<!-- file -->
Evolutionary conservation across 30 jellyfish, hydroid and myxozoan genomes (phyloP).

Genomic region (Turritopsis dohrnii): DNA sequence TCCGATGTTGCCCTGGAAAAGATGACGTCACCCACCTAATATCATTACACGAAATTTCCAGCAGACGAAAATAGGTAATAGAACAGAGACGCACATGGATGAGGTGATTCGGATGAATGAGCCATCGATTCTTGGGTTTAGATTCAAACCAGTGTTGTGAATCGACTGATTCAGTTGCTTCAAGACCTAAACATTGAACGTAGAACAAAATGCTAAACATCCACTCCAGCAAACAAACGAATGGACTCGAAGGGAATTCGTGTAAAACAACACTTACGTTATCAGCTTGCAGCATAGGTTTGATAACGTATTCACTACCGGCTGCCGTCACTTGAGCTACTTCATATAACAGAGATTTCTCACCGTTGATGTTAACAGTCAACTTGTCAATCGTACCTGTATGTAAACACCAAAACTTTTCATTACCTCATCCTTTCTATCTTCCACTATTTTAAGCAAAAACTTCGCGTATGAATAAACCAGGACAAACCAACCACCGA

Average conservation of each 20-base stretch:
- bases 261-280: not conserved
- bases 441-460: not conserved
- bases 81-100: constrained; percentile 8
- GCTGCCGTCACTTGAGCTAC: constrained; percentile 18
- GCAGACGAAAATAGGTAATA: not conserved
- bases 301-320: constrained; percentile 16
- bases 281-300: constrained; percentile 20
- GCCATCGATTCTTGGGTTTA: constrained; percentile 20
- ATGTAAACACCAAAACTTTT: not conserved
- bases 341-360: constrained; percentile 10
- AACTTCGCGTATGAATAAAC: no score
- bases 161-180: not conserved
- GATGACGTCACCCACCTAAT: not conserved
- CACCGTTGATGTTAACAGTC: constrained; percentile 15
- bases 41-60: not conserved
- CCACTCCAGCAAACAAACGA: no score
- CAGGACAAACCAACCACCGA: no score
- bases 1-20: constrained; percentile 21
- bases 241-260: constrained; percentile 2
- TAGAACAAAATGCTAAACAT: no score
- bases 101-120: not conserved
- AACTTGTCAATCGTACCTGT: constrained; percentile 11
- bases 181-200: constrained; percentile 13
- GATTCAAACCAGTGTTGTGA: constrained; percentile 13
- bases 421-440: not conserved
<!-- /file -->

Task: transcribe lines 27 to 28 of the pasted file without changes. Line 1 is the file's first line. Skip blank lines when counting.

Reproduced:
- GATTCAAACCAGTGTTGTGA: constrained; percentile 13
- bases 421-440: not conserved